There are other changes, Food production is taking multiple innovation partners. First, indoor farming, which can produce high volumes of fresh produce without relying on herbicides, pesticides or the presence of the sun. Second is the pursuit of increased efficiency, which has led to agriculture robots, which cut down on operation costs and accomplish more with small workforce, a model that may not be advisable or applicable fully in India. The third pertains to new tools like CRISPR, a bold new territory used now by scientists that can create drought tolerant, disease proof, ultra high yields crops. And fourth are the totally disruptive technologies such lab grown meat alternatives that tests identical to the real thing, but does not require cultivation/slaughter of livestock.

Potential for new Technology in Indian Agriculture Innovation Ecosystem

Innovation through technology-enabled supply chain through the use of RFID, advanced GIS/GPS, tracing and traceability systems is already happening. We could get `more from less’ by reducing wastage and ensuring quality throughout the supply chain.

Precision agriculture could be achieved with the use of advanced GIS/GPS and sensors can guide planting/irrigation, monitor yields, fine tune inputs and achieve `more from less’ by improving yields as well as reduce the use of water and fertilizer.

Moderately skilled agricultural workers with access to smart apps using smartphones or tablets can benefit from digital farm extension and advisory services.

Farmers can have real time market information by using mobile communications, voice based call centers and expert systems for real time price discovery, weather information and cultivation trends.

Again we can achieve `more from less’ by using leakage-free public distribution system, which uses computerized allocation of food grains, GPS/SMS monitoring, verifiable digital identify and web portal for public grievances

Finally, we can have technology enabled crop insurance, where use of real time data from weather stations could be used to predict the rainfall and calculate the insurance payouts, which can be automatically transformed to the farmers through mobile banking. These seamless transections can achieve `more from less’.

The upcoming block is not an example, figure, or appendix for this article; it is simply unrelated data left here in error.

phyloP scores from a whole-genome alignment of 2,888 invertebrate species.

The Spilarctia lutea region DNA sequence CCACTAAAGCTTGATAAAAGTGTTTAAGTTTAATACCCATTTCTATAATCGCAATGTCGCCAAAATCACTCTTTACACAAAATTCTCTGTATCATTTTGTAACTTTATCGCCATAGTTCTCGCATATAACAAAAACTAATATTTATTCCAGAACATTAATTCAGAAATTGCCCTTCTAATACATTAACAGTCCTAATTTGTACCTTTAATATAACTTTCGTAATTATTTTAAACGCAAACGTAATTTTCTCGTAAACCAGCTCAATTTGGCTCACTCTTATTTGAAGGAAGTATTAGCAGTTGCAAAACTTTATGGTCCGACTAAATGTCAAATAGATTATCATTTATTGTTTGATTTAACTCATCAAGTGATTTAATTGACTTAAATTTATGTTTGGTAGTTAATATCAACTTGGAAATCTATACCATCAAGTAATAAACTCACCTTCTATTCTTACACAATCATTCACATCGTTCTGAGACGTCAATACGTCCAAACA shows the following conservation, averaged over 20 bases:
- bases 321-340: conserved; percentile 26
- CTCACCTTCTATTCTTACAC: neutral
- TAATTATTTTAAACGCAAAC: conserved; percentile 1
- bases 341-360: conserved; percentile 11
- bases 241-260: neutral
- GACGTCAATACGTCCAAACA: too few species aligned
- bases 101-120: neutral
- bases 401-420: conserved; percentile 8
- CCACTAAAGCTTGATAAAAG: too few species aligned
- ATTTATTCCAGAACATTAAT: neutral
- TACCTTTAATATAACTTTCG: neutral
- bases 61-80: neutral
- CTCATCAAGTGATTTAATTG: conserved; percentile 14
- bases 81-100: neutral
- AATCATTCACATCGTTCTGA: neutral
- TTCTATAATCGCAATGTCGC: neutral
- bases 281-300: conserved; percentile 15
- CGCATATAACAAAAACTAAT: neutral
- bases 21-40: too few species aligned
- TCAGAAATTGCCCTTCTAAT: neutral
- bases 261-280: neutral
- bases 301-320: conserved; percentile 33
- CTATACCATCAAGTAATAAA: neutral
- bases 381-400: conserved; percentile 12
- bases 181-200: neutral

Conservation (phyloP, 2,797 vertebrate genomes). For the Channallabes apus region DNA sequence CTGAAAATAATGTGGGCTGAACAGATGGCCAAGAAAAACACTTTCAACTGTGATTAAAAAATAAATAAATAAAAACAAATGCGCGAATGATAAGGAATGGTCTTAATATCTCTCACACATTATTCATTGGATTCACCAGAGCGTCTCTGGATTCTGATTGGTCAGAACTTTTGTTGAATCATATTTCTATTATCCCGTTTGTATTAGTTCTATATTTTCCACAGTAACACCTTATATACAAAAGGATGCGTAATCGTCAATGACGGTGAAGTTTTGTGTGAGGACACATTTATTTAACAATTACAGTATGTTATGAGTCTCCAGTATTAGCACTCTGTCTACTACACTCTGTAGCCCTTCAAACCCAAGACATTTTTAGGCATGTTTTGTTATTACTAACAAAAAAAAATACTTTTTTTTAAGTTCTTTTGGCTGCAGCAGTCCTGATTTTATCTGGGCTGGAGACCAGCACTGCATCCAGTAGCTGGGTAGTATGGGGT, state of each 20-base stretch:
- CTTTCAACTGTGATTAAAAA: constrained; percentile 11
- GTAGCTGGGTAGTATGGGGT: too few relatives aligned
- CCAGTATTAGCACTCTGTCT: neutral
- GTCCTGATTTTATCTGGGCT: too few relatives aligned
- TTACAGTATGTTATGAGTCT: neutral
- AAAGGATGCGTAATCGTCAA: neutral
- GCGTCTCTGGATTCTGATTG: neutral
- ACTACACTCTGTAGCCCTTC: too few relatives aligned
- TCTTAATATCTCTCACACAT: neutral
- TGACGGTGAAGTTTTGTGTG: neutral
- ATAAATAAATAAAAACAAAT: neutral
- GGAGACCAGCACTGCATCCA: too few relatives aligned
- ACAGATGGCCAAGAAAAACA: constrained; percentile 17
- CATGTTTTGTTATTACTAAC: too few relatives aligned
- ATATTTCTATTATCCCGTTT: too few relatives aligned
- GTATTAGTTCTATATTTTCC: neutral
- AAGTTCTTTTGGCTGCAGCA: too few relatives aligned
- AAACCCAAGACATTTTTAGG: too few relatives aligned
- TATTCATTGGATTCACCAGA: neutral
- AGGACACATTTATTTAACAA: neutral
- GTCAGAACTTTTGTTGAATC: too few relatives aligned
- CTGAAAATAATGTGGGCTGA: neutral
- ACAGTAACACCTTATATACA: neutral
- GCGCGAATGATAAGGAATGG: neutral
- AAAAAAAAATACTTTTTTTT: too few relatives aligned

Getting Young Talent Involved

Our visionary Prime Minister launched the startup India initiative. It has moved so well that rather ambitious projections are being made for the year 2025. It is expected that India will become the second biggest startup nation, after USA rather than remaining a `starting up’ nation. We will then have 100,000 startups with 3.25 million employees, with a market value of USD 500 billion dollars. Youth are playing a major role in this start-up movement.

What’s so special about start-ups? The young uninhibited minds are free from legacy, their thinking is fresh and often disruptive. But we only hear about startups such as Ola, Flipkart, etc. Can we create a movement around agritech startups. The answer is yes, it is already happening around the world.

Let’s take some examples from abroad.

Consider food safety. A start-up Tellspec believes that consumers are most knowledgeable and engaged. Smart packaging solutions based on IoT, NFC & RFID technologies for food monitoring from field to fork robotics collect data to monitor food condition.

Innit wants to reduce maintenance costs, increases productivity transparently tracking the supply chain. Equipment with built-in sensors has been grouped into one network and a universal platform for all kitchen devices enables predictive maintenance.